8 tips for mobile first website design

Rachel Wing
August 8, 2023
Mobile First website design is absolutely the way of the future. You can read all of our thoughts on mobile-first design and why we use it here.

To make this a bit more tangible, here are eight tips for Mobile First Website Design. In particular, we highlight elements that are *different* than what one might do for Mobile Friendly (aka computer-first) design.
1. Ensure E-Commerce check out experience is seamless on mobile
Include plugins for apple pay, paypal, and/or venmo to reduce friction at check out. You want to avoid any reason for the user to stop the check out process on their phone - needing to find a computer to check out is a huge risk to losing customers. Similarly, be intentional about the check out workflow - if there are places to simplify and reduce clicks, do so.
2. Use less white space
The field of view is really small on a phone, so the amount of white space that feels intuitive to the user is much less on mobile than it is on a desktop. The user may only see a photo and a few sentences, or perhaps a few short bullets. We aim to use enough white space so that the elements aren't crowded, but not so much that the website feels very long (or empty) and the user must scroll for a long time to reach the content.
Screenshot of Jax Long Reads website on a mobile phone
Screenshot of Jax Long Reads website on a mobile phone
Screenshot of Brigit's Bounty website on a mobile phone
3. Only include message-critical components
Since phone screens are fairly small, a lot of content means a lot of scrolling. Don't use 3 photos when 1 gets the message across; don't use 5 paragraphs when one would do. Shorten your headers to critical messages so that they don't take up too many lines. On wide-screen (desktop) designs, we have a lot of space and it is often nice to fill the space with design elements that help reinforce messages - on mobile that is really not needed and ends up just feeling redundant.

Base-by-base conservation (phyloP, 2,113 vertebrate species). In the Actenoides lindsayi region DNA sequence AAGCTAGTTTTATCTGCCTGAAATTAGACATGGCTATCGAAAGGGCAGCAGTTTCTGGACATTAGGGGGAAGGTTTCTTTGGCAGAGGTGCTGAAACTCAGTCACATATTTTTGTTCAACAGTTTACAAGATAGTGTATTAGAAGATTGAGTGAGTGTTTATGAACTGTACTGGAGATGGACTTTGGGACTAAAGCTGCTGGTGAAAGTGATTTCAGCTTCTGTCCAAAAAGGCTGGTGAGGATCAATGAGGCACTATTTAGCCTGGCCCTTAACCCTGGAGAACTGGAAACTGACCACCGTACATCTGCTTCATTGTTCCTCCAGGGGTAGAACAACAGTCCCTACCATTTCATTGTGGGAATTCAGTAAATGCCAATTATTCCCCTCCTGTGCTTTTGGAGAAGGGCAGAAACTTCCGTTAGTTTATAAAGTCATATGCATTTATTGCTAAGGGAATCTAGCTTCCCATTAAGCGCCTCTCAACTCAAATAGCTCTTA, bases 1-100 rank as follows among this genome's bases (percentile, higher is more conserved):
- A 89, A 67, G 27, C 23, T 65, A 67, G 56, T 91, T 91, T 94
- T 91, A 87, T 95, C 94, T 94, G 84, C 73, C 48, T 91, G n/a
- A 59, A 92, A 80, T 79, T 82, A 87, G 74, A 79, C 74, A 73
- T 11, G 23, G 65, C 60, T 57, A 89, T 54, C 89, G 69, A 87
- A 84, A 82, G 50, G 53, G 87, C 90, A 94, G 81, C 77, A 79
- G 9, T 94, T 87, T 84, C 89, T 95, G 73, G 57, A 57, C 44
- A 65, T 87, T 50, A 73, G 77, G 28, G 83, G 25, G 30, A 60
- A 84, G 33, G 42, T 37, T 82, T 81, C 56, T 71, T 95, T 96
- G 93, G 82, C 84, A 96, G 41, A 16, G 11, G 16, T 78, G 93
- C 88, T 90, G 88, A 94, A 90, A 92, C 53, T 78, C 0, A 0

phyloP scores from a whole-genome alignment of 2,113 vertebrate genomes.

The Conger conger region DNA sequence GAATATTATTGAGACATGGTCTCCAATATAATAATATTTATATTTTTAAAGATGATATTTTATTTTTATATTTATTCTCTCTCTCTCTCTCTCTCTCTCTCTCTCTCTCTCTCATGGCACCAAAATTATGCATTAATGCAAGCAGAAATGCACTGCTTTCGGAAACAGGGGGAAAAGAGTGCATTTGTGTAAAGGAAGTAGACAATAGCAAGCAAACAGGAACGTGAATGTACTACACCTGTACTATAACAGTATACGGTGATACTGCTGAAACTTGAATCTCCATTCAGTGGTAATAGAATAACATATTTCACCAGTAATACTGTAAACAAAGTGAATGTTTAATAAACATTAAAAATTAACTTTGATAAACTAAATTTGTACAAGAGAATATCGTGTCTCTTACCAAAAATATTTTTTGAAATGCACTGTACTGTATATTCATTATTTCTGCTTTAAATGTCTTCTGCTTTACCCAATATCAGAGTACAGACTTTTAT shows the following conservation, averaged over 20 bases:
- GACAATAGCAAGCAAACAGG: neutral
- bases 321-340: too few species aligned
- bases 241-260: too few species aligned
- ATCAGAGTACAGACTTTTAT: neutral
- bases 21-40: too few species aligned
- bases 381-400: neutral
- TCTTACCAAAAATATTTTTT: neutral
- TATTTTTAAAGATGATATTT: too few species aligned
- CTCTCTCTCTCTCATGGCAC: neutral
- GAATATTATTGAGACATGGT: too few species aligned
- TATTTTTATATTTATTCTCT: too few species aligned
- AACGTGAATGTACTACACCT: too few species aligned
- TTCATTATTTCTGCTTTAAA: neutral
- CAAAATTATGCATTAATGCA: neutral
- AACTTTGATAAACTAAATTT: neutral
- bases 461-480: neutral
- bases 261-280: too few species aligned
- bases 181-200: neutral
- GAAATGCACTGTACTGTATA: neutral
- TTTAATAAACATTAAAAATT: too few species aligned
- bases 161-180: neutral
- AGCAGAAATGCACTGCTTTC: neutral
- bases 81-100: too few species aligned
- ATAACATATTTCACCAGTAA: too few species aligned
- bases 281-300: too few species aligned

4. Design with the mobile experience in mind
Computer screens are wider than they are tall, while phone screens are taller than they are wide. Therefore, there are many design elements that you may be used to working with on desktop-first sites that should be avoided on mobile sites. For example, a layout with 3 elements in a horizontal row (e.g. 3 Services listed side by side) is common on desktop, but should be avoided on mobile.
5. Use a “hamburger” menu bar
Since phones are not wide enough to show multiple tabs on a horizontal fashion, use a hamburger (3 lines) menu to intuitively convey that the menu is hidden and can be viewed by tapping the hamburger menu.
Screenshot of Brigit's Bounty website on a mobile phone
6. Exclude elements that are not delightful on mobile
There may be entire elements that you may include on desktop but not mobile or vice versa. For example, while maps may be nice on desktop, we find they often irritate users on mobile - since the map tries to scroll or change positions when the user wants to scroll past it. On mobile, users will simply use a native maps app, so all you need to provide is the address (no map required!).
7. Make button placement intuitive
For mobile layouts, consider placing buttons for high frequency workflows in areas that are easy to reach with a thumb while holding a phone.
8. Use more color
Make sure to incorporate color and branding throughout - even with the small field of view the user will have at any moment, it is important that the website come across as uniquely branded and a clear representation of your organization.
Screenshot of Wingfully, LLC website on a mobile phone
Screenshot of Wingfully, LLC website on a mobile phone